I had a fellow in a class back in the spring who showed up in head to toe multicam. He wore a shemagh, a plate carrier, Oakley gloves, and Salomon boots. He carried a state of the art LWRCi rifle, complete with BAD lever, 45 degree sights, EoTech and magnifier.
He had a very narrow stance, and when he fired more than a couple shots in a string, he would begin to rock back throwing his shots out of the 3×5 card at seven yards during rapid strings.
I went to the guy and suggested that he widen his stance just a bit, and lean into the rifle just a bit. He replied “In a gunfight, no one will care where your feet are”. Ummmmm, ok. I responded that they would likely care where you hit, and your stance is allowing you to miss far more than what you are hitting. I asked him where he worked, and he advised he was an investment banker. Got it. Check. After some respectful debate, he changed up his stance, and started hitting more than he was missing.
While dude was right, he was also dead wrong. Sometimes, we as shooters get so wrapped around the tactical, we miss the practical. I had another student who was an IT guy who demanded to shoot his P226 9mm with gloves and from a thigh holster. He was a good enough shot, but his ego sort of got in his own way of getting to the next level. We talked about it during the break, and I explained to him that some of the top shooters I have had in class have looked, dressed, and acted like very fit homeless guys. They didn’t wear gloves, thigh holsters, or multicam. But, what they did do is have very clean gun handling, and they could hit whatever they wished upon demand. And by their own admission, they got there by having clean fundamentals that they could fall back on under stress and at speed. During practice, they worked feverishly on stance, grip, sight alignment, and sight picture. All are subservient to trigger control. And what it produced was the ability to hit stuff when it matters without worrying about where your feet are.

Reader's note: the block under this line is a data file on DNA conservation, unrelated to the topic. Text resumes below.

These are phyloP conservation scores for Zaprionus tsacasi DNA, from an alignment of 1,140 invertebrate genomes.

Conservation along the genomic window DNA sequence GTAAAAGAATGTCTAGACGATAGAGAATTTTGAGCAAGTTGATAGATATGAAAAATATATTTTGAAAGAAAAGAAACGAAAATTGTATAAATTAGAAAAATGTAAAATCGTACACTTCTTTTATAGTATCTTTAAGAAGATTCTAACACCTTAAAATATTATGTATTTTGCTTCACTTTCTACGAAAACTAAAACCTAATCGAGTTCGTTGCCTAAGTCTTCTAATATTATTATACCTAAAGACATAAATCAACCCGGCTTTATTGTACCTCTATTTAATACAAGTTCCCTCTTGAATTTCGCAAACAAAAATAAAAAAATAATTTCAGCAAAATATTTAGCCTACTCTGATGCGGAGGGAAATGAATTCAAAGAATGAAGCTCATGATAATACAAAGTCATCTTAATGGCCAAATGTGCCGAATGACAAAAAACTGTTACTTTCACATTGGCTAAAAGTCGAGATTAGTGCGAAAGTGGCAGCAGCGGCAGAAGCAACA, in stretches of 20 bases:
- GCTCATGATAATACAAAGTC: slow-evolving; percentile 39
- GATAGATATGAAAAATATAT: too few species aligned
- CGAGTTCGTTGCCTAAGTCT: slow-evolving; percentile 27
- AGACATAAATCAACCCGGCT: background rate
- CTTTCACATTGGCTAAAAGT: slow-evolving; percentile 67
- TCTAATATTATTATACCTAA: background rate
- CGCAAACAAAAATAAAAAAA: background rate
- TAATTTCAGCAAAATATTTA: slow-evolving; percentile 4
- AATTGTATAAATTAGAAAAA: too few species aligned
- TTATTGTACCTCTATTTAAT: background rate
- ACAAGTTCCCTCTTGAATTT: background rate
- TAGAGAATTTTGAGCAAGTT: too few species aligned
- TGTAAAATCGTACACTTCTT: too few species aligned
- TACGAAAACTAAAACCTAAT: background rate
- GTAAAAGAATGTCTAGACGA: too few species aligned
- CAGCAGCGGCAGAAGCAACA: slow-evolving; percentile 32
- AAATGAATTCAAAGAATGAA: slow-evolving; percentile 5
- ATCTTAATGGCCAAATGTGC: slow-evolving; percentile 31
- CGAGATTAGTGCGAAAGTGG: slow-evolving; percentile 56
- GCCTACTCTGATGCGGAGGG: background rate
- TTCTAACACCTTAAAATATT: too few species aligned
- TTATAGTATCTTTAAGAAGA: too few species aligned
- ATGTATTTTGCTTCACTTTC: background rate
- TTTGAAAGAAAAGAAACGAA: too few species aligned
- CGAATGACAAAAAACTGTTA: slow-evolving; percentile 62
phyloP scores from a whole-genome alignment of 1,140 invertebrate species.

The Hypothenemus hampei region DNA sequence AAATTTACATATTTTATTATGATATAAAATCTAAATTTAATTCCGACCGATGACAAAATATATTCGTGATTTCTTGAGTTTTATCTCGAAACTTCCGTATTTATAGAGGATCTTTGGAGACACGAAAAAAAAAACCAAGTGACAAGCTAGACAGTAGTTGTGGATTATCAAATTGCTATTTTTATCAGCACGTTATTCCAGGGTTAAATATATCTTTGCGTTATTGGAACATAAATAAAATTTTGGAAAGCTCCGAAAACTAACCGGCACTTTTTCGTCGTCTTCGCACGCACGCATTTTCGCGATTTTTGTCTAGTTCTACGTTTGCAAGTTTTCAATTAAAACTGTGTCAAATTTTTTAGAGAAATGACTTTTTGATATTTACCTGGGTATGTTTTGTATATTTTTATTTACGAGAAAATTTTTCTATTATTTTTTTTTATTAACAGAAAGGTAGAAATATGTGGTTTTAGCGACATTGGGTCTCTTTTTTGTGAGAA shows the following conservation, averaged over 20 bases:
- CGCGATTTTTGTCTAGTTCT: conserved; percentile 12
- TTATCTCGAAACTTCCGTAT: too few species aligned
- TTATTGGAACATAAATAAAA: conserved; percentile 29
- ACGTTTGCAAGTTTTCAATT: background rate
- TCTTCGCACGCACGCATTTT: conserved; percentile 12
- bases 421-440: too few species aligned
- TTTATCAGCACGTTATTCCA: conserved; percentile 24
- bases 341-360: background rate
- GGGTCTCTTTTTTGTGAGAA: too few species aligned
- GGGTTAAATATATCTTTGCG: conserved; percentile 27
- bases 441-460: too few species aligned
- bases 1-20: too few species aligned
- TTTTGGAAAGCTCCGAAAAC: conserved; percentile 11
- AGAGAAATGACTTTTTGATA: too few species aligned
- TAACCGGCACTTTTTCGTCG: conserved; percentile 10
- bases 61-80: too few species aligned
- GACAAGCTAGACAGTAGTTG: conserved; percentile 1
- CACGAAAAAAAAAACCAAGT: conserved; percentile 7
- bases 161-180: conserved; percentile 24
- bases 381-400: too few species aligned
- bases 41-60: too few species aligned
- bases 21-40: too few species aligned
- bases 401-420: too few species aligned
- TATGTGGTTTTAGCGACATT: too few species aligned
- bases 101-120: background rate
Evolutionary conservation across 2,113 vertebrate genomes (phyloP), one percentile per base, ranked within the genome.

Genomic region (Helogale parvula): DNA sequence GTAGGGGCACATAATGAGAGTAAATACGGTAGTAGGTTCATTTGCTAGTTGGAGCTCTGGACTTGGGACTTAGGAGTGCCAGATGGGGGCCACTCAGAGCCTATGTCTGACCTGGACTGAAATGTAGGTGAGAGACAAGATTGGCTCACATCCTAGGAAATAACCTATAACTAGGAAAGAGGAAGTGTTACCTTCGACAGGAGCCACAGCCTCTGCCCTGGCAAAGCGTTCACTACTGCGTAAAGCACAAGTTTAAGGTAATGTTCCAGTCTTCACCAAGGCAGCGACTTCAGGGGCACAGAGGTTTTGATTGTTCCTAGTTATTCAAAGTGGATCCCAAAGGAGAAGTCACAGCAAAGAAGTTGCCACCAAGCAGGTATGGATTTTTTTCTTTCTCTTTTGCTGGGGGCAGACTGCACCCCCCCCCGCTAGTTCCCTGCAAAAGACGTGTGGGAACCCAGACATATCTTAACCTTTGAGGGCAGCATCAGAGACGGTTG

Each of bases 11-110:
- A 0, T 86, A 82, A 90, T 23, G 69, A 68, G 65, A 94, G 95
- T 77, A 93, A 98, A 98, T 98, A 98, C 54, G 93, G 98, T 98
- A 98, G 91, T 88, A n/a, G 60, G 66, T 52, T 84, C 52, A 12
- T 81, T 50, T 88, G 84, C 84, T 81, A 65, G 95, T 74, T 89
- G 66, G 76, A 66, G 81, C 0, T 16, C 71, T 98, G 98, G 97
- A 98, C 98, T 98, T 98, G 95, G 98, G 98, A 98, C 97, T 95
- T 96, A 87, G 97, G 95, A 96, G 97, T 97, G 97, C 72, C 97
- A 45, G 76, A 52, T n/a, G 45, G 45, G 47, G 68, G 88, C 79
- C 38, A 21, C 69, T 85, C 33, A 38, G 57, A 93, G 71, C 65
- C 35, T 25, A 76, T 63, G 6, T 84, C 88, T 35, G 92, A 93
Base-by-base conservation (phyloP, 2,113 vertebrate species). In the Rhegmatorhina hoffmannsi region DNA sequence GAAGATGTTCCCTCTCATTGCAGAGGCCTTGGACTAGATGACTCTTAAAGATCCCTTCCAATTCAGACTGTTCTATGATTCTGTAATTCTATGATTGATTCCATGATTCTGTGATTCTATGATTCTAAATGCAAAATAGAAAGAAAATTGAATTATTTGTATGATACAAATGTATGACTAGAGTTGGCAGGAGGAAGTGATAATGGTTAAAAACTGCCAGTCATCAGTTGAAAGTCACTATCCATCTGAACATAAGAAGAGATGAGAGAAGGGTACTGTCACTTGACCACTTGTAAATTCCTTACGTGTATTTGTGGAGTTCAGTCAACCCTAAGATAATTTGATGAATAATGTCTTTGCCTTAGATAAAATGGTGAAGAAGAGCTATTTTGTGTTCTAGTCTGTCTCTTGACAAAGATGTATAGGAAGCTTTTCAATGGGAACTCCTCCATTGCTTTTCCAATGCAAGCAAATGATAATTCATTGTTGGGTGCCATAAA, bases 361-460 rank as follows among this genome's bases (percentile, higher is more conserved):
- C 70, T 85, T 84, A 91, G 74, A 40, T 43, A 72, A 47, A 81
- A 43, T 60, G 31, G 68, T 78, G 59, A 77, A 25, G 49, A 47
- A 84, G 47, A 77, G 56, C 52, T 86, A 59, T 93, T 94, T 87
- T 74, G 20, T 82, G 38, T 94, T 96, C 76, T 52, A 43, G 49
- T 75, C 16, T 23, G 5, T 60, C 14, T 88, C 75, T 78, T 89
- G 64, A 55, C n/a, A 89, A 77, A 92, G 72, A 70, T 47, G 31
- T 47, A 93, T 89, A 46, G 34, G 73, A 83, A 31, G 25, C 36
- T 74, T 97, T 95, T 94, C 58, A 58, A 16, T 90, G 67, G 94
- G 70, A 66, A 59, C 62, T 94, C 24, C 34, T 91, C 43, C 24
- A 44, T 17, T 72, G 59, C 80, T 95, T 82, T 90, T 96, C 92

I understand that if you are tasked to shoot in certain gear, then you should train in it. I completely believe and understand that. But, we seem to get more wrapped around the gear as a hardware fix for the software problem as it comes to the inability to hit stuff at speed.
We, as shooters, can pay attention to or ignore anything we choose. Some tend to gravitate toward “IN A GUNFIGHT” as a rationalization of the execution of bad training. Some of this has to do with the tactical tourist mentality, or the guys in LE who think they are covert operatives of SEAL Team 26. If you have been around the training world for more than a few days you know what I mean. You can spot them quickly, if nothing else by all the crap hanging off of their rifle.
The guys who are better than than us are better because they have more repetitions of performing the fundamentals correctly, and can do so at a high level when it matters because of the attention to detail on the techniques. It doesn’t matter if they have gloves, keffiyeh, or armor on or not.